United States District Court, S.D. Ohio, Western Division
REPORT AND RECOMMENDATION
L. LITKOVITZ, UNITED STATES MAGISTRATE JUDGE
an inmate at the Southern Ohio Correctional Facility (SOCF)
in Lucasville, Ohio, brings this action against numerous SOCF
officials alleging Eighth Amendment failure to protect and
denial of medical care claims. (Docs. 7, 31). This matter is
before the Court on plaintiffs motions for a preliminary
injunction and temporary restraining order (Docs. 51, 52) and
defendants' memorandum in opposition (Doc. 54).
seeks an injunction to prohibit prison officials from
harassing or retaliating against him by spraying him with
pepper spray; refusing to investigate his complaints and
grievances; failing to secure his safety during group
movements of RTU inmates; interfering with his outgoing mail;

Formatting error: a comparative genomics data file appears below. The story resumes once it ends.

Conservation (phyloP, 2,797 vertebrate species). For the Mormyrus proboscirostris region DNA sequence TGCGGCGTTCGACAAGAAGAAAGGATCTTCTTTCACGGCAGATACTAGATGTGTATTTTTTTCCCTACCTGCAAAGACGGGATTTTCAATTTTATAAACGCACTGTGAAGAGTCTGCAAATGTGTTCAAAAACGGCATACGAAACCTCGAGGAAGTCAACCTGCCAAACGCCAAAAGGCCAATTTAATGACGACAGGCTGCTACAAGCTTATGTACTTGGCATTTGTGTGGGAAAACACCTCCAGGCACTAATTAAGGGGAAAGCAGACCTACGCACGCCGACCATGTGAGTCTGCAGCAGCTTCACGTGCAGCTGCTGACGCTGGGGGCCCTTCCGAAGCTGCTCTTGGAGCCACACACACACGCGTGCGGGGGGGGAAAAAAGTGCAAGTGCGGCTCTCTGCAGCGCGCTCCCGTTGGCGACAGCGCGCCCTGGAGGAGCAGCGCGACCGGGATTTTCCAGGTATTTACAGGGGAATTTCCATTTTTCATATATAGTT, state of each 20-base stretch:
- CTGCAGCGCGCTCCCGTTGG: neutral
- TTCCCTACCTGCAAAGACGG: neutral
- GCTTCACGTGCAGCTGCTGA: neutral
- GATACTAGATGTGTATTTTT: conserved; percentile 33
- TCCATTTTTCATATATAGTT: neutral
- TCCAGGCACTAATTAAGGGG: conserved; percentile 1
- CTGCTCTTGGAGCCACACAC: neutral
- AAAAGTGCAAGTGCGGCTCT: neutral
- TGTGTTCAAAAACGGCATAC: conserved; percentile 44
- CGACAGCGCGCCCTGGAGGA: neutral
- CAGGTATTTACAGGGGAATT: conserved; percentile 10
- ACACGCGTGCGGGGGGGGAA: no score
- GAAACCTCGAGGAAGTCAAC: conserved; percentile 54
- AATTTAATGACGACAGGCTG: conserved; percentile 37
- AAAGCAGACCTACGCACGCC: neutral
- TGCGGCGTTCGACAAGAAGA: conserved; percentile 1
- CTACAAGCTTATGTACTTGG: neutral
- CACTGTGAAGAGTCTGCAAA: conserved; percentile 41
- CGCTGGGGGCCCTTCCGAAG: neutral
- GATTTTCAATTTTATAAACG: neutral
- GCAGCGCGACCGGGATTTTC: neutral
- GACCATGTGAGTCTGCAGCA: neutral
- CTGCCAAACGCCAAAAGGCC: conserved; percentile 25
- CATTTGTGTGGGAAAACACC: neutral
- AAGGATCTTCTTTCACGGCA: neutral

restricting his access to the grievance system; failing to
provide medical care following the administration of pepper
spray by prison officials and injuries sustained from an
October 7, 2017 attack by a fellow inmate; delaying his
access to his CPAP machine after cell moves; charging him
co-pays for his various medical conditions; restricting his
access to recreation and the dining hall; and restricting his
access to grooming supplies. (Doc. 51, 52).
determining whether to issue a temporary restraining
order/preliminary injunction, this Court must balance the
1. Whether the party seeking the injunction has shown a
"strong" likelihood of success on the merits;
2. Whether the party seeking the injunction will suffer
irreparable harm absent the injunction;
3. Whether an injunction will cause others to suffer
substantial harm; and